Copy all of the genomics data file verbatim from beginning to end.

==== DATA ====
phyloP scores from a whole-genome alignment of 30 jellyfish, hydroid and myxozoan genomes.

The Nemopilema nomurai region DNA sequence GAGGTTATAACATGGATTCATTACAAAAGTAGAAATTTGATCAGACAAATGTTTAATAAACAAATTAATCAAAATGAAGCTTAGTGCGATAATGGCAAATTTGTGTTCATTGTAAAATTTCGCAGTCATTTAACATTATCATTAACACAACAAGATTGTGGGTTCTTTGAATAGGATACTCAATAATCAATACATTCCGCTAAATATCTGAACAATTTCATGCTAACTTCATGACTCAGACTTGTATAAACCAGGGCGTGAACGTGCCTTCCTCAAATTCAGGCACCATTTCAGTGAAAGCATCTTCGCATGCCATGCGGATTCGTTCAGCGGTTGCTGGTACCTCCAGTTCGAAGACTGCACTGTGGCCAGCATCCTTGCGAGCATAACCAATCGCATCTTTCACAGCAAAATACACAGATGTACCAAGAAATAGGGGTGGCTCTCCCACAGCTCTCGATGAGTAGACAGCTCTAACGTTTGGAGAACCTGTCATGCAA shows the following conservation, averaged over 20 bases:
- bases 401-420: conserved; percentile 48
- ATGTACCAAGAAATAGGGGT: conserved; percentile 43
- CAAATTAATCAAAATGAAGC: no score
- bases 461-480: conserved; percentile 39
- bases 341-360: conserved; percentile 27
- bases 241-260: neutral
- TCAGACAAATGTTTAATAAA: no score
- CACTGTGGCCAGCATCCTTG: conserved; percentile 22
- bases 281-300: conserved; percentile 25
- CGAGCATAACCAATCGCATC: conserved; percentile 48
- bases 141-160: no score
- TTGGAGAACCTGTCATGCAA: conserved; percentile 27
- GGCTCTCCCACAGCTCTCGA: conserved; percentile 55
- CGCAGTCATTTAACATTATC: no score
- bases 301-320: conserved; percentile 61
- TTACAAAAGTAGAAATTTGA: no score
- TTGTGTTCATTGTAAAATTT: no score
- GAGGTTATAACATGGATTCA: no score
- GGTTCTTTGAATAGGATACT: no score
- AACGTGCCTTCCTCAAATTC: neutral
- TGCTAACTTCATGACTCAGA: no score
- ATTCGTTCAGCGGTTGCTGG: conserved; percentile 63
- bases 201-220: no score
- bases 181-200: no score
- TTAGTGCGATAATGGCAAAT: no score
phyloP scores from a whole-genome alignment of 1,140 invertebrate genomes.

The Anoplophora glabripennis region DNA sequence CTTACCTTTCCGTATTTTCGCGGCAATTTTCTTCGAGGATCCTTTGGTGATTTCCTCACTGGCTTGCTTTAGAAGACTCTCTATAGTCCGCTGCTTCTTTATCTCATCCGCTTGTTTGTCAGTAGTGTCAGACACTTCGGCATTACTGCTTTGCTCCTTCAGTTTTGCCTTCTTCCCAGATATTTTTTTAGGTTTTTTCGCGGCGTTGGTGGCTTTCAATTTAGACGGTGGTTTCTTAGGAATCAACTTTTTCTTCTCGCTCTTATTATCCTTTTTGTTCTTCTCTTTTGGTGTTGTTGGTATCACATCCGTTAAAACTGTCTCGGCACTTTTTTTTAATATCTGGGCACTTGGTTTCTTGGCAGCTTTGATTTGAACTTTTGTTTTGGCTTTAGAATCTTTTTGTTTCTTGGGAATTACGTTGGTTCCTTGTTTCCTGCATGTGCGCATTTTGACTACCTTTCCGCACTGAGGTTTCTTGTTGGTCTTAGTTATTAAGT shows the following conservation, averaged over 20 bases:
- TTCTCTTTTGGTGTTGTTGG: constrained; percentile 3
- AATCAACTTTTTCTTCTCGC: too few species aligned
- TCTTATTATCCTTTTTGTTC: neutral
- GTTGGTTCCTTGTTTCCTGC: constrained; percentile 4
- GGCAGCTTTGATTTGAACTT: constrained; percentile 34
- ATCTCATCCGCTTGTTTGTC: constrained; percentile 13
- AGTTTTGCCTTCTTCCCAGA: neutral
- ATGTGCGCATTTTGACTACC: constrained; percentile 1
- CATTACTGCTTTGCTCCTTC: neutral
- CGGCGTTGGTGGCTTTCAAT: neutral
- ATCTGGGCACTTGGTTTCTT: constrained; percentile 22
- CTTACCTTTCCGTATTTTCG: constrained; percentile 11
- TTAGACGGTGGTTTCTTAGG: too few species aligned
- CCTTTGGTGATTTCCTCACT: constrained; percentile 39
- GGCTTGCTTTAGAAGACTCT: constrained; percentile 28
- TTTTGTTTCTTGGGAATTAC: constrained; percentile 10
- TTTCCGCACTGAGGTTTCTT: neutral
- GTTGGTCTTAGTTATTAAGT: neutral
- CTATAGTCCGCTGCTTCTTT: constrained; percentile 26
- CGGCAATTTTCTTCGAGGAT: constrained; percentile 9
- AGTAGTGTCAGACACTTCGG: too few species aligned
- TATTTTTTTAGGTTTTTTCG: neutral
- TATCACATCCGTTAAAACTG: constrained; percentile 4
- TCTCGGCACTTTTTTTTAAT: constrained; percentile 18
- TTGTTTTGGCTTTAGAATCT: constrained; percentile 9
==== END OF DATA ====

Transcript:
phyloP scores from a whole-genome alignment of 30 jellyfish, hydroid and myxozoan genomes.

The Nemopilema nomurai region DNA sequence GAGGTTATAACATGGATTCATTACAAAAGTAGAAATTTGATCAGACAAATGTTTAATAAACAAATTAATCAAAATGAAGCTTAGTGCGATAATGGCAAATTTGTGTTCATTGTAAAATTTCGCAGTCATTTAACATTATCATTAACACAACAAGATTGTGGGTTCTTTGAATAGGATACTCAATAATCAATACATTCCGCTAAATATCTGAACAATTTCATGCTAACTTCATGACTCAGACTTGTATAAACCAGGGCGTGAACGTGCCTTCCTCAAATTCAGGCACCATTTCAGTGAAAGCATCTTCGCATGCCATGCGGATTCGTTCAGCGGTTGCTGGTACCTCCAGTTCGAAGACTGCACTGTGGCCAGCATCCTTGCGAGCATAACCAATCGCATCTTTCACAGCAAAATACACAGATGTACCAAGAAATAGGGGTGGCTCTCCCACAGCTCTCGATGAGTAGACAGCTCTAACGTTTGGAGAACCTGTCATGCAA shows the following conservation, averaged over 20 bases:
- bases 401-420: conserved; percentile 48
- ATGTACCAAGAAATAGGGGT: conserved; percentile 43
- CAAATTAATCAAAATGAAGC: no score
- bases 461-480: conserved; percentile 39
- bases 341-360: conserved; percentile 27
- bases 241-260: neutral
- TCAGACAAATGTTTAATAAA: no score
- CACTGTGGCCAGCATCCTTG: conserved; percentile 22
- bases 281-300: conserved; percentile 25
- CGAGCATAACCAATCGCATC: conserved; percentile 48
- bases 141-160: no score
- TTGGAGAACCTGTCATGCAA: conserved; percentile 27
- GGCTCTCCCACAGCTCTCGA: conserved; percentile 55
- CGCAGTCATTTAACATTATC: no score
- bases 301-320: conserved; percentile 61
- TTACAAAAGTAGAAATTTGA: no score
- TTGTGTTCATTGTAAAATTT: no score
- GAGGTTATAACATGGATTCA: no score
- GGTTCTTTGAATAGGATACT: no score
- AACGTGCCTTCCTCAAATTC: neutral
- TGCTAACTTCATGACTCAGA: no score
- ATTCGTTCAGCGGTTGCTGG: conserved; percentile 63
- bases 201-220: no score
- bases 181-200: no score
- TTAGTGCGATAATGGCAAAT: no score
phyloP scores from a whole-genome alignment of 1,140 invertebrate genomes.

The Anoplophora glabripennis region DNA sequence CTTACCTTTCCGTATTTTCGCGGCAATTTTCTTCGAGGATCCTTTGGTGATTTCCTCACTGGCTTGCTTTAGAAGACTCTCTATAGTCCGCTGCTTCTTTATCTCATCCGCTTGTTTGTCAGTAGTGTCAGACACTTCGGCATTACTGCTTTGCTCCTTCAGTTTTGCCTTCTTCCCAGATATTTTTTTAGGTTTTTTCGCGGCGTTGGTGGCTTTCAATTTAGACGGTGGTTTCTTAGGAATCAACTTTTTCTTCTCGCTCTTATTATCCTTTTTGTTCTTCTCTTTTGGTGTTGTTGGTATCACATCCGTTAAAACTGTCTCGGCACTTTTTTTTAATATCTGGGCACTTGGTTTCTTGGCAGCTTTGATTTGAACTTTTGTTTTGGCTTTAGAATCTTTTTGTTTCTTGGGAATTACGTTGGTTCCTTGTTTCCTGCATGTGCGCATTTTGACTACCTTTCCGCACTGAGGTTTCTTGTTGGTCTTAGTTATTAAGT shows the following conservation, averaged over 20 bases:
- TTCTCTTTTGGTGTTGTTGG: constrained; percentile 3
- AATCAACTTTTTCTTCTCGC: too few species aligned
- TCTTATTATCCTTTTTGTTC: neutral
- GTTGGTTCCTTGTTTCCTGC: constrained; percentile 4
- GGCAGCTTTGATTTGAACTT: constrained; percentile 34
- ATCTCATCCGCTTGTTTGTC: constrained; percentile 13
- AGTTTTGCCTTCTTCCCAGA: neutral
- ATGTGCGCATTTTGACTACC: constrained; percentile 1
- CATTACTGCTTTGCTCCTTC: neutral
- CGGCGTTGGTGGCTTTCAAT: neutral
- ATCTGGGCACTTGGTTTCTT: constrained; percentile 22
- CTTACCTTTCCGTATTTTCG: constrained; percentile 11
- TTAGACGGTGGTTTCTTAGG: too few species aligned
- CCTTTGGTGATTTCCTCACT: constrained; percentile 39
- GGCTTGCTTTAGAAGACTCT: constrained; percentile 28
- TTTTGTTTCTTGGGAATTAC: constrained; percentile 10
- TTTCCGCACTGAGGTTTCTT: neutral
- GTTGGTCTTAGTTATTAAGT: neutral
- CTATAGTCCGCTGCTTCTTT: constrained; percentile 26
- CGGCAATTTTCTTCGAGGAT: constrained; percentile 9
- AGTAGTGTCAGACACTTCGG: too few species aligned
- TATTTTTTTAGGTTTTTTCG: neutral
- TATCACATCCGTTAAAACTG: constrained; percentile 4
- TCTCGGCACTTTTTTTTAAT: constrained; percentile 18
- TTGTTTTGGCTTTAGAATCT: constrained; percentile 9